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25th May 2024

Big questions as big pressure gets the better of this Leinster group, again

Ronan Calvert

Leinster Pressure

Knock-out rugby and this Leinster group are not friends.

“There’s probably been more handling errors in the first fifteen minutes than there’s been in the whole season”.

Some version of Bernard Jackman‘s observation from today’s defeat to Toulouse has probably been shared during every one of Leinster and Ireland’s knockout matches over the last while.

The last time Leinster lifted a trophy in front of a crowd was a whole five years ago in the 2019 Pro14 Final against Glasgow Warriors.

That’s right, since the 2019 Rugby World Cup, the province has only been able to celebrate the behind-closed-doors Pro14 triumphs of 2020 and 2021.

You could call this nitpicking statistics – if only the thesis question didn’t concern Leinster’s inability to deliver when the pressure is really on. Big crowds. Big stakes. Big occasions.

This Leinster group’s performances in the round-robin medium of the URC league stage and the Six Nations (where as many as 12 Leinster players start for Ireland) shows the true quality of the players.

These same players helped Ireland win the Triple Crown in 2022, the Grand Slam in 2023 and the Six Nations Championship in 2024.

There’s no questioning their ability. That much was even obvious throughout the Toulouse match – there is star quality everywhere.

Yet, Toulouse, who played the game with a depleted midfield, were the ones who kept their composure.

While Leinster repeatedly fumbled in the Toulouse 22 and repeatedly kicked for the corner instead of the posts, Toulouse were happy to seize their moments like a true championship team who have seen it all before.

The French outfit were put under immense pressure, and there’s no doubt about it, Leinster’s quality will always push opponents to their limits.

But the more these players fall short, the more you think there must be a fundamental issue at play which explains these continuous shortcomings on similar occasions.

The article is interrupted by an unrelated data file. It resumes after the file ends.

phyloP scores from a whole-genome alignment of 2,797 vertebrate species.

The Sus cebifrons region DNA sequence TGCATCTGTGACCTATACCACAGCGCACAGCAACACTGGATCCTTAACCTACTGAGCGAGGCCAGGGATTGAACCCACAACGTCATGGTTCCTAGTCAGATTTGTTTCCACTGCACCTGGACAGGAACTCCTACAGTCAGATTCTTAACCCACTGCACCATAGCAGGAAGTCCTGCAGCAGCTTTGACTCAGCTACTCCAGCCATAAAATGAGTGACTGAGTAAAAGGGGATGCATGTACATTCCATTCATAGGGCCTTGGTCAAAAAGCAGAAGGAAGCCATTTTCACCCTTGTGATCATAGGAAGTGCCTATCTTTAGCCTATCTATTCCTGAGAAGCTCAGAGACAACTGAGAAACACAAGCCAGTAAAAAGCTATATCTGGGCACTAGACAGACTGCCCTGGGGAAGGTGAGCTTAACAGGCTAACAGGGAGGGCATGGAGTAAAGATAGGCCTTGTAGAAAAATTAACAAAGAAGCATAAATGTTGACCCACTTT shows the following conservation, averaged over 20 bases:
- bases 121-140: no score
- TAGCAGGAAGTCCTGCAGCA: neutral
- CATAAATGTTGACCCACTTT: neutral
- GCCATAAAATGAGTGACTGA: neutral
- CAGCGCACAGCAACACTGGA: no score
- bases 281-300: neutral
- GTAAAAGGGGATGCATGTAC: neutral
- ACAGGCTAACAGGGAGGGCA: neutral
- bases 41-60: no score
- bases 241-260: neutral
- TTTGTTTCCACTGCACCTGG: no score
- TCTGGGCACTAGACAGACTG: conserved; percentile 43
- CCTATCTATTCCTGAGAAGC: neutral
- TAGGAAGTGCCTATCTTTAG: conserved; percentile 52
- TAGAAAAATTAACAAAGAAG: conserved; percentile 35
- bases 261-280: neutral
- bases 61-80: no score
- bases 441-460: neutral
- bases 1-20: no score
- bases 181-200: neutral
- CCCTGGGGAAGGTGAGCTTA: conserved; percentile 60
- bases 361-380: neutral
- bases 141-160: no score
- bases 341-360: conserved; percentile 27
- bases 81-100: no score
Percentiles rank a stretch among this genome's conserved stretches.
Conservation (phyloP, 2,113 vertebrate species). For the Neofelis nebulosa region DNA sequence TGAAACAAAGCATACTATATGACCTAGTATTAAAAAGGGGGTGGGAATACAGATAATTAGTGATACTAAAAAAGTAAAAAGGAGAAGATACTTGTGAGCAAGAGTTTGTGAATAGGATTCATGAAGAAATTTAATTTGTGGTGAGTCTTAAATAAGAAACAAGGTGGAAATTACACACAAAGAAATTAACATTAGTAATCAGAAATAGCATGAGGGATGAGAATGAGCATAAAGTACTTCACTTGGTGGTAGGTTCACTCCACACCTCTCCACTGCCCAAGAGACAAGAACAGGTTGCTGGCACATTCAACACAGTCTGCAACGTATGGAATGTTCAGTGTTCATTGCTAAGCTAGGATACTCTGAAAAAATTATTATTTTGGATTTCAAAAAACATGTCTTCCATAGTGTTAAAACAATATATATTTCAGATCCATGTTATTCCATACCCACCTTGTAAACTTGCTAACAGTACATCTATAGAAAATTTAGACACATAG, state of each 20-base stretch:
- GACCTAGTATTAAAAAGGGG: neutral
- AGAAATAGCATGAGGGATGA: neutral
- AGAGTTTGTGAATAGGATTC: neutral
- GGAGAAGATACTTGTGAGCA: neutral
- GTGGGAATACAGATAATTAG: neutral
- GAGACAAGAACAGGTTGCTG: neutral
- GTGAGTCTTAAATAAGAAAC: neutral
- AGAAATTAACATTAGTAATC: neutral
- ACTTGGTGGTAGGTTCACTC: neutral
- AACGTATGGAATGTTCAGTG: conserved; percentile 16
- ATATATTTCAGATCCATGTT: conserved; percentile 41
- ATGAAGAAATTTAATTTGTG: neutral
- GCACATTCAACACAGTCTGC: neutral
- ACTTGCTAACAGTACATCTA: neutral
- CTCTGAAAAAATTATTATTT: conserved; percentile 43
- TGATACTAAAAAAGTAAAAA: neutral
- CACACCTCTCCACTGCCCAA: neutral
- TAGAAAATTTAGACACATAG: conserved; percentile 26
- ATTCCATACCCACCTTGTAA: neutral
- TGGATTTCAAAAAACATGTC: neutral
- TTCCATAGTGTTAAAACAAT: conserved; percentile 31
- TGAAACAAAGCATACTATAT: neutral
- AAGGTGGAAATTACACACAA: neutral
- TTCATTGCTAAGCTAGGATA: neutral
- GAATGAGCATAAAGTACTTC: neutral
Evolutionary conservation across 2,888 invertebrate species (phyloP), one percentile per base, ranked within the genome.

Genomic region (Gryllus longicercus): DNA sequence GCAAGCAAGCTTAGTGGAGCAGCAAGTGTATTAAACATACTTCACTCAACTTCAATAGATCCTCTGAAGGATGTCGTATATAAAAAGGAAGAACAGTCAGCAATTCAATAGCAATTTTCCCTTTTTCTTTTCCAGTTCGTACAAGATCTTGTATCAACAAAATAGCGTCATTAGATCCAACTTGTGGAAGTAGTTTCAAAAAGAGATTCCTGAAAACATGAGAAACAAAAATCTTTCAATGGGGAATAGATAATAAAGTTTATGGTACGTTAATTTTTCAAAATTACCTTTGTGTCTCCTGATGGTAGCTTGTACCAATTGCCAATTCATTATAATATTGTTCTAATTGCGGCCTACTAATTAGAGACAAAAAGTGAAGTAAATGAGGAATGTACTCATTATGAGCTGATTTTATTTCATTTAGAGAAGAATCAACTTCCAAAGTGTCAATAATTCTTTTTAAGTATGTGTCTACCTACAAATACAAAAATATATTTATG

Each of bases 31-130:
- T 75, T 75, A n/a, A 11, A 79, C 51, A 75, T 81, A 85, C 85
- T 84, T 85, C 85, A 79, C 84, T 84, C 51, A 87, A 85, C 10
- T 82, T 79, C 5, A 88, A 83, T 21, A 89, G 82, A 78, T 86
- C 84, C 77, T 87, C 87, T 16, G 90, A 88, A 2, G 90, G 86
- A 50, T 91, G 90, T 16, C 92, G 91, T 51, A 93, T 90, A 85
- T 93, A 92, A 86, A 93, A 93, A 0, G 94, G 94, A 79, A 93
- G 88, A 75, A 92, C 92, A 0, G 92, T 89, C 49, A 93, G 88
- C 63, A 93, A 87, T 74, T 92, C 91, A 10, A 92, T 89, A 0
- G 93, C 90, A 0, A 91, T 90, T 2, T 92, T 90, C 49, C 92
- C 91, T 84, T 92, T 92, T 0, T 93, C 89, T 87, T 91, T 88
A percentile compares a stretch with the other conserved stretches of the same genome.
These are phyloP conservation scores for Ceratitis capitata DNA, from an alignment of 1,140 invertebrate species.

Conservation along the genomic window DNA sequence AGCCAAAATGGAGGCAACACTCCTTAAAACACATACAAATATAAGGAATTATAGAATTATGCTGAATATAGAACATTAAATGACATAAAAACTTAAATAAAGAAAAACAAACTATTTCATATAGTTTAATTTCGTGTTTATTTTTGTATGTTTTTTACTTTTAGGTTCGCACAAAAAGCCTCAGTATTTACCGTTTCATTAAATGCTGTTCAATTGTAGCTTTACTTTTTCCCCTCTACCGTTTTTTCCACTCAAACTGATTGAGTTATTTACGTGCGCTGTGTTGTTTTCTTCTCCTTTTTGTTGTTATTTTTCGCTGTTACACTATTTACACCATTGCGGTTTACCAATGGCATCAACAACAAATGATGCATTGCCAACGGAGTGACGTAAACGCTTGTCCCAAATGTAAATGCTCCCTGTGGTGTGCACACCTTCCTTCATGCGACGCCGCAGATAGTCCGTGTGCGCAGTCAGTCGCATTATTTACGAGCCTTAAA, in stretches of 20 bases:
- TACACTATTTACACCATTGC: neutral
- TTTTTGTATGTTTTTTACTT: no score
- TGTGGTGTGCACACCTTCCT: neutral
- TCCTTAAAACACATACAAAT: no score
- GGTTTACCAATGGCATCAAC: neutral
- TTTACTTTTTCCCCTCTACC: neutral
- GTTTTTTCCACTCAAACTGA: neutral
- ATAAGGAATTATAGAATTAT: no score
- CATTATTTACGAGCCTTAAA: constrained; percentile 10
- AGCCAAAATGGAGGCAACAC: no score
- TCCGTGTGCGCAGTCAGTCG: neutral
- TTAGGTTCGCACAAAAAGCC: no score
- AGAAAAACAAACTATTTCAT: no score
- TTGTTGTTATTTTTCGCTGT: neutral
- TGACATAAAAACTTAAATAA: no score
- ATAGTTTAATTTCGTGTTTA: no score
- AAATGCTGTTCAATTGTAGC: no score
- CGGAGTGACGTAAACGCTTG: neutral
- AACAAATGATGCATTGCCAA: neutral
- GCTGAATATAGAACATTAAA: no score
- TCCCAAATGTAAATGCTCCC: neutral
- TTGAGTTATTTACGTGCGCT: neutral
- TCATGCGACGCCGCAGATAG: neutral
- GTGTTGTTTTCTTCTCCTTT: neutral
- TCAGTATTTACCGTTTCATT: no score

Leinster leadership vacuum.

Leinster previously had the problem of over-relying on Jonathan Sexton for their leadership.

Deep in these colossal matches, you need to dip into a character reserve and Sexton was always the main man spurring on his teammates.

The over-reliance on an ageing Sexton meant that Leinster didn’t always get the job done, and when Sexton was missing – like he was in the 2023 Champions Cup Final against La Rochelle – Leinster could look like a world-class team built on wafer.

With lesser captain material like Devin Toner, Scott Fardy, Sean O’Brien, Jamie Heaslip, Isa Nacewa and Rob Kearney long retired, there appears to be a leadership vacuum in the Leinster ranks and the point is best highlighted by the fact they had to choose co-captains Garry Ringrose and James Ryan for this season.

Some might counter-argue that neither player started the Champions Cup final loss to Toulouse, but (1) Ryan came on at half-time to take over from stand-in skipper Caelan Doris and (2) this issue dates back a lot further than this weekend.

It dates back so far that, for all of Leinster’s deserved praise over the last decade, there is just one Champions Cup trophy to show for it.

It would be disingenuous of any Leinster official to pretend they are satisfied with that statistic, especially given the socio-economic advantages of the province, the internal resources of their operation and the support they receive from the IRFU.

IRFU change.

The national body currently pays for ten of Leinster’s Ireland internationals’ contracts in a system which rewards the province with the best resources, inadvertently freeing up funds for top-class foreign imports. By comparison, next season Connacht, Munster and Ulster will all have just one central contract.

At the moment that’s still not enough and so treating Leinster’s knock-out rugby woes is the addition of RG Snyman, Jordie Barrett and potentially Handre Pollard for their next campaign.

These players will surely help Leinster secure a trophy in the same way Australia veteran Scott Fardy guided a pretty similar Leinster group to victory in the 2018 final, but the problem which arose against Toulouse and so many times against La Rochelle will rear its ugly head again before long.

Especially as, starting next season, the provinces must pay for 30% of every centrally-contract player’s wages. For example’s sake, 30% of €500,000 a year equates to €150,000.

That would mean Leinster – who have ten IRFU contracted players – will be €1,500,000 worse off for the 2024/2025 season. And that’s a modest estimate.

The shake-up could mean that Leinster’s best chance at creating a dynasty a la the Crusaders under Robertson and O’Gara has likely already passed, with more equity being introduced to the Irish game.

That is unless Leinster somehow get to the bottom of this character issue. It’s a sentence which feels hard to type but the growing evidence suggests it’s true.

Whether it’s leadership programmes, sports psychology or a tough pre-season, something needs to be done.

These repeated shortcomings have prevented both the province and Ireland from achieving what they should have over the last ten years so maybe it’s time to worry less about the rugby and more about the mind.

It might not be possible to spawn a Sandymount Siya Kolisi but it should be better than this.

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